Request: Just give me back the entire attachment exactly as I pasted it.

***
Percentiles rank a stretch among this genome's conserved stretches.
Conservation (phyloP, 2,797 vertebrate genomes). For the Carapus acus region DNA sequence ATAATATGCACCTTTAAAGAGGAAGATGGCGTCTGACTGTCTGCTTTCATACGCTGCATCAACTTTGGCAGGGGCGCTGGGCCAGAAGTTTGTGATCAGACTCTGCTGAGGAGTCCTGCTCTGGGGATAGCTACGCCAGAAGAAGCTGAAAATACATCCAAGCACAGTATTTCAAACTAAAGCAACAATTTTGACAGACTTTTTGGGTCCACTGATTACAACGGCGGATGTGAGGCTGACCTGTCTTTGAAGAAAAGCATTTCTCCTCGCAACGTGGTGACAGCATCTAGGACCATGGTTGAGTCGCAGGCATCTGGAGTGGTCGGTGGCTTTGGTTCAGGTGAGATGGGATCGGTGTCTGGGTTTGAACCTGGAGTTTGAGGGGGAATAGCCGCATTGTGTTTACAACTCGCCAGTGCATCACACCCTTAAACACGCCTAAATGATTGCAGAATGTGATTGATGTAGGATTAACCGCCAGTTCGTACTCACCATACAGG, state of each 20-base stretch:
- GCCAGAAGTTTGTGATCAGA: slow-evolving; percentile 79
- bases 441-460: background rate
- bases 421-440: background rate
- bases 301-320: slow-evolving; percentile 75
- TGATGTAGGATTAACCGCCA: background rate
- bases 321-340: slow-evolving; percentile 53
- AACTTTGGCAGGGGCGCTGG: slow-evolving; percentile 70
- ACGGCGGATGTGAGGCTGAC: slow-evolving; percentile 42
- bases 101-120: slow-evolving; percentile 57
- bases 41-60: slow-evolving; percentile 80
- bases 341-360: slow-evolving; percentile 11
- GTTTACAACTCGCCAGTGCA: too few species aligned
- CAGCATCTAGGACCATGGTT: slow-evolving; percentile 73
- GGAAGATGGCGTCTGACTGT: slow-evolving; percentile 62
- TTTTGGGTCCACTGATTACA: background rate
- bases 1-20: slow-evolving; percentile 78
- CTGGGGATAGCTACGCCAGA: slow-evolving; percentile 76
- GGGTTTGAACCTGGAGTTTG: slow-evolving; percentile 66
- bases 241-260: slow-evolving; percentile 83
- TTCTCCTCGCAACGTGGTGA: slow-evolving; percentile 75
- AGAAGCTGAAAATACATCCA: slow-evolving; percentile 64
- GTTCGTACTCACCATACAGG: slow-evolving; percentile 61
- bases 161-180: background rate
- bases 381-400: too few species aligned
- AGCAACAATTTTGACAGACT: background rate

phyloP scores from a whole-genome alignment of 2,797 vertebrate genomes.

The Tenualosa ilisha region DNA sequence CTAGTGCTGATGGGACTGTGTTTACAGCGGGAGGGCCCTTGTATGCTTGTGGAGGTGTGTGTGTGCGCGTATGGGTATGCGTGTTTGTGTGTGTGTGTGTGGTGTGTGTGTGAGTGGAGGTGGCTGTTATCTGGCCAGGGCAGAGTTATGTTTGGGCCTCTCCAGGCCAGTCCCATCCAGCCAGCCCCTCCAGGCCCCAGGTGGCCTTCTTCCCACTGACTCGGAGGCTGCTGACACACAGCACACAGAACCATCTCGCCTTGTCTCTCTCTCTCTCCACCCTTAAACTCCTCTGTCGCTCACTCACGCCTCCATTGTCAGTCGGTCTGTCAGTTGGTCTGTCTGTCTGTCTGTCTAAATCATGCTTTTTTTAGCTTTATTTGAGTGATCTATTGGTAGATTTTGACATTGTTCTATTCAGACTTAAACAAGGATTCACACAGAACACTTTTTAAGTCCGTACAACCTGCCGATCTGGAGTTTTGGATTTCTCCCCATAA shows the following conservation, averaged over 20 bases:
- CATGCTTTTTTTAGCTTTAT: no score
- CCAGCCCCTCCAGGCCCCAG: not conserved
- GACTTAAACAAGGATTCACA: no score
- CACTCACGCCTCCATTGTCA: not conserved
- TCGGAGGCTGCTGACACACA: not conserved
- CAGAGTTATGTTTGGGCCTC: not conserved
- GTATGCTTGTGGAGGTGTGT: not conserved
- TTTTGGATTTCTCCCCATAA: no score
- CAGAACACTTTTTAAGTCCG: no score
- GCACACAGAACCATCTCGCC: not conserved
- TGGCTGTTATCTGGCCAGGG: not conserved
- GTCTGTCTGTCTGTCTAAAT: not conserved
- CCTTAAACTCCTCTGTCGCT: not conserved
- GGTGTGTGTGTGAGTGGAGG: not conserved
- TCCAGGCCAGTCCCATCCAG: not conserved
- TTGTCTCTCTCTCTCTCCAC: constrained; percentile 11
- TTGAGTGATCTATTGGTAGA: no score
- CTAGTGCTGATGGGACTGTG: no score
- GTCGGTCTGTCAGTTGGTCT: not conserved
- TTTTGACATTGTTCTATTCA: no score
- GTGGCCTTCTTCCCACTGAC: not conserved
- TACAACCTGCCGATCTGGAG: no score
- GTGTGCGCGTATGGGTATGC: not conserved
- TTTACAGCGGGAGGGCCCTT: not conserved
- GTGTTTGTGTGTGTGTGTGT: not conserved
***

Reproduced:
Percentiles rank a stretch among this genome's conserved stretches.
Conservation (phyloP, 2,797 vertebrate genomes). For the Carapus acus region DNA sequence ATAATATGCACCTTTAAAGAGGAAGATGGCGTCTGACTGTCTGCTTTCATACGCTGCATCAACTTTGGCAGGGGCGCTGGGCCAGAAGTTTGTGATCAGACTCTGCTGAGGAGTCCTGCTCTGGGGATAGCTACGCCAGAAGAAGCTGAAAATACATCCAAGCACAGTATTTCAAACTAAAGCAACAATTTTGACAGACTTTTTGGGTCCACTGATTACAACGGCGGATGTGAGGCTGACCTGTCTTTGAAGAAAAGCATTTCTCCTCGCAACGTGGTGACAGCATCTAGGACCATGGTTGAGTCGCAGGCATCTGGAGTGGTCGGTGGCTTTGGTTCAGGTGAGATGGGATCGGTGTCTGGGTTTGAACCTGGAGTTTGAGGGGGAATAGCCGCATTGTGTTTACAACTCGCCAGTGCATCACACCCTTAAACACGCCTAAATGATTGCAGAATGTGATTGATGTAGGATTAACCGCCAGTTCGTACTCACCATACAGG, state of each 20-base stretch:
- GCCAGAAGTTTGTGATCAGA: slow-evolving; percentile 79
- bases 441-460: background rate
- bases 421-440: background rate
- bases 301-320: slow-evolving; percentile 75
- TGATGTAGGATTAACCGCCA: background rate
- bases 321-340: slow-evolving; percentile 53
- AACTTTGGCAGGGGCGCTGG: slow-evolving; percentile 70
- ACGGCGGATGTGAGGCTGAC: slow-evolving; percentile 42
- bases 101-120: slow-evolving; percentile 57
- bases 41-60: slow-evolving; percentile 80
- bases 341-360: slow-evolving; percentile 11
- GTTTACAACTCGCCAGTGCA: too few species aligned
- CAGCATCTAGGACCATGGTT: slow-evolving; percentile 73
- GGAAGATGGCGTCTGACTGT: slow-evolving; percentile 62
- TTTTGGGTCCACTGATTACA: background rate
- bases 1-20: slow-evolving; percentile 78
- CTGGGGATAGCTACGCCAGA: slow-evolving; percentile 76
- GGGTTTGAACCTGGAGTTTG: slow-evolving; percentile 66
- bases 241-260: slow-evolving; percentile 83
- TTCTCCTCGCAACGTGGTGA: slow-evolving; percentile 75
- AGAAGCTGAAAATACATCCA: slow-evolving; percentile 64
- GTTCGTACTCACCATACAGG: slow-evolving; percentile 61
- bases 161-180: background rate
- bases 381-400: too few species aligned
- AGCAACAATTTTGACAGACT: background rate

phyloP scores from a whole-genome alignment of 2,797 vertebrate genomes.

The Tenualosa ilisha region DNA sequence CTAGTGCTGATGGGACTGTGTTTACAGCGGGAGGGCCCTTGTATGCTTGTGGAGGTGTGTGTGTGCGCGTATGGGTATGCGTGTTTGTGTGTGTGTGTGTGGTGTGTGTGTGAGTGGAGGTGGCTGTTATCTGGCCAGGGCAGAGTTATGTTTGGGCCTCTCCAGGCCAGTCCCATCCAGCCAGCCCCTCCAGGCCCCAGGTGGCCTTCTTCCCACTGACTCGGAGGCTGCTGACACACAGCACACAGAACCATCTCGCCTTGTCTCTCTCTCTCTCCACCCTTAAACTCCTCTGTCGCTCACTCACGCCTCCATTGTCAGTCGGTCTGTCAGTTGGTCTGTCTGTCTGTCTGTCTAAATCATGCTTTTTTTAGCTTTATTTGAGTGATCTATTGGTAGATTTTGACATTGTTCTATTCAGACTTAAACAAGGATTCACACAGAACACTTTTTAAGTCCGTACAACCTGCCGATCTGGAGTTTTGGATTTCTCCCCATAA shows the following conservation, averaged over 20 bases:
- CATGCTTTTTTTAGCTTTAT: no score
- CCAGCCCCTCCAGGCCCCAG: not conserved
- GACTTAAACAAGGATTCACA: no score
- CACTCACGCCTCCATTGTCA: not conserved
- TCGGAGGCTGCTGACACACA: not conserved
- CAGAGTTATGTTTGGGCCTC: not conserved
- GTATGCTTGTGGAGGTGTGT: not conserved
- TTTTGGATTTCTCCCCATAA: no score
- CAGAACACTTTTTAAGTCCG: no score
- GCACACAGAACCATCTCGCC: not conserved
- TGGCTGTTATCTGGCCAGGG: not conserved
- GTCTGTCTGTCTGTCTAAAT: not conserved
- CCTTAAACTCCTCTGTCGCT: not conserved
- GGTGTGTGTGTGAGTGGAGG: not conserved
- TCCAGGCCAGTCCCATCCAG: not conserved
- TTGTCTCTCTCTCTCTCCAC: constrained; percentile 11
- TTGAGTGATCTATTGGTAGA: no score
- CTAGTGCTGATGGGACTGTG: no score
- GTCGGTCTGTCAGTTGGTCT: not conserved
- TTTTGACATTGTTCTATTCA: no score
- GTGGCCTTCTTCCCACTGAC: not conserved
- TACAACCTGCCGATCTGGAG: no score
- GTGTGCGCGTATGGGTATGC: not conserved
- TTTACAGCGGGAGGGCCCTT: not conserved
- GTGTTTGTGTGTGTGTGTGT: not conserved